McCain's New Spanish-language Ad: Seeing Fraud in Your Neighbor's Eye

It seems in this campaign there’s no end to the lanzamiento de barro (mud slinging in Spanish.)

The McCain campaign has launched a new Spanish-language ad which, according to the Washington Post, is running in the “Hispanic battleground” states of Colorado and New Mexico. In it the Republican campaign levels the same charge against Barack Obama that was the theme of a previous commercial: that he and “his allies in Congress” sunk the comprehensive immigration reform bill of two years ago – a charge that, as we’ve said, is not based on what actually happened in the Senate in 2006.

But this time, the voice-over also claims that Obama’s Spanish-language ads on immigration have been called “unfair, absolutely mistaken and fraudulent” by the press.

What it doesn’t say is that the press heavily criticized both campaigns for their misleading ads on Spanish-language television, as we’ve written before. A New York Times editorial two weeks ago harshly chided Democrats and Republicans for first “ignoring immigration” and then “lying about it to voters.”

Here’s the ad:

The commercial also says Joe Biden called Mexico “a dysfunctional society” and ends, “They’ve said no to us too many times. This election, let’s tell them no.”

According to the Washington Post,

Joe Biden called Mexico a “dysfunctional society” back in Dec. 2007 while speaking with Iowa voters. The vice presidential candidate — then running his own presidential campaign — said that solutions to the American immigration issue should start with changes to the Mexican economy.

“They’re being irresponsible. This is the second-wealthiest nation in the hemisphere — we’re not talking about Sierra Leone.”

“This is a dysfunctional society,” Biden added.

Including this quote in ads is likely to rile quite a few Mexican-Americans. But the Republicans’ central claim on Spanish-language ads continues to be related to the failed immigration bill of 2006. This seems a bit surprising, since McCain himself has backed away from that bill, which he co-authored with Sen. Ted Kennedy. During the Republican primaries McCain reversed his position, and said he would not support the bill were it to come up for a vote again.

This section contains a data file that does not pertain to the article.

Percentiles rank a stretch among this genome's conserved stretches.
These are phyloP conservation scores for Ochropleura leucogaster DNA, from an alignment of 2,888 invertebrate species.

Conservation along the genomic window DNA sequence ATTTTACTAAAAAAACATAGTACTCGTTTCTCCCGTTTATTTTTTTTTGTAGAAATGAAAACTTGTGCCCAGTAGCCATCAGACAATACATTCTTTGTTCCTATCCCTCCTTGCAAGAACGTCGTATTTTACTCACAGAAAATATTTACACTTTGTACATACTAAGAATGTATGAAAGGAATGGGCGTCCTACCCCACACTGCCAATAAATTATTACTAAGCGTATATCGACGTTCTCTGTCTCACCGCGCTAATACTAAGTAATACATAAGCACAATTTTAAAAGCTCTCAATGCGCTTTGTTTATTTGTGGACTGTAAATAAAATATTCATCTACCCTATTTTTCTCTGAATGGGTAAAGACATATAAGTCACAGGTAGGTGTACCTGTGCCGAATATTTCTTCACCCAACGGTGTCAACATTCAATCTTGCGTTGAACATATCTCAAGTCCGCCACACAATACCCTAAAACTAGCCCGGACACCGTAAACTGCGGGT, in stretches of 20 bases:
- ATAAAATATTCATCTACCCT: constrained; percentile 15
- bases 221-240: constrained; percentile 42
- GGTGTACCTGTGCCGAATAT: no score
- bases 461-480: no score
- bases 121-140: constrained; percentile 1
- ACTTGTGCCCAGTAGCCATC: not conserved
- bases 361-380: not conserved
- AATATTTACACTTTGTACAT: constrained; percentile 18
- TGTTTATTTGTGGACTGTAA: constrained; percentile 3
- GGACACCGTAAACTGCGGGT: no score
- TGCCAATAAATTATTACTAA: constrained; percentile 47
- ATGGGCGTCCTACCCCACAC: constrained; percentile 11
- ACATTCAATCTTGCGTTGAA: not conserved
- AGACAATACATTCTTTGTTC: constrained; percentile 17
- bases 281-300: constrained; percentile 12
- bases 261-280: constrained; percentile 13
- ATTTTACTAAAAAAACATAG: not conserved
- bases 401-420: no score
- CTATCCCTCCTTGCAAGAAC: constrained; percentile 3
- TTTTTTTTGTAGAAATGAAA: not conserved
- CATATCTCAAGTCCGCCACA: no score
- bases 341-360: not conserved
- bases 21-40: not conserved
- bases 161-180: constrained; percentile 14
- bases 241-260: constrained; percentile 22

Here’s a clip from the Republican presidential debate on Jan. 30, where McCain said he wouldn’t vote for the bill:

0 comments

  1. It’s interesting that while both campaigns are spending lots of money mudslinging each other with competing video ads.

    The problem I see is that while both attempt to paint the other as having the least desirable position on immigration, no further discussion is taking place on how they intend to resolve the problems of immigration.

    It surprises me to no end that the topic of immigration has been completely absent from both the Presidential and Vice Presidential debates. As a matter of fact Latin America as a whole has not been mentioned in the debates.

    Actually, I take that back, Palin did mention the, “Castro Brothers”, and I thought it was some new comedy team, but seriously does a reference to Cuba’s present and past dictators really count as the inclusion of Latin America in the Presidential debates?

  2. John Rudolph

    Tony, thanks for your comment. We’re still waiting for the subject of immigration policy to come up in one of the debates. With two left I’m not sure what the chances are. But if it does, we’ll be blogging about it.

  3. Pingback: Who Lost the Second Presidential Debate? « Feet In 2 Worlds

  4. Pingback: War of Accusations on Immigration Reform Continues in the Parallel Dimension of Spanish TV « Feet In 2 Worlds

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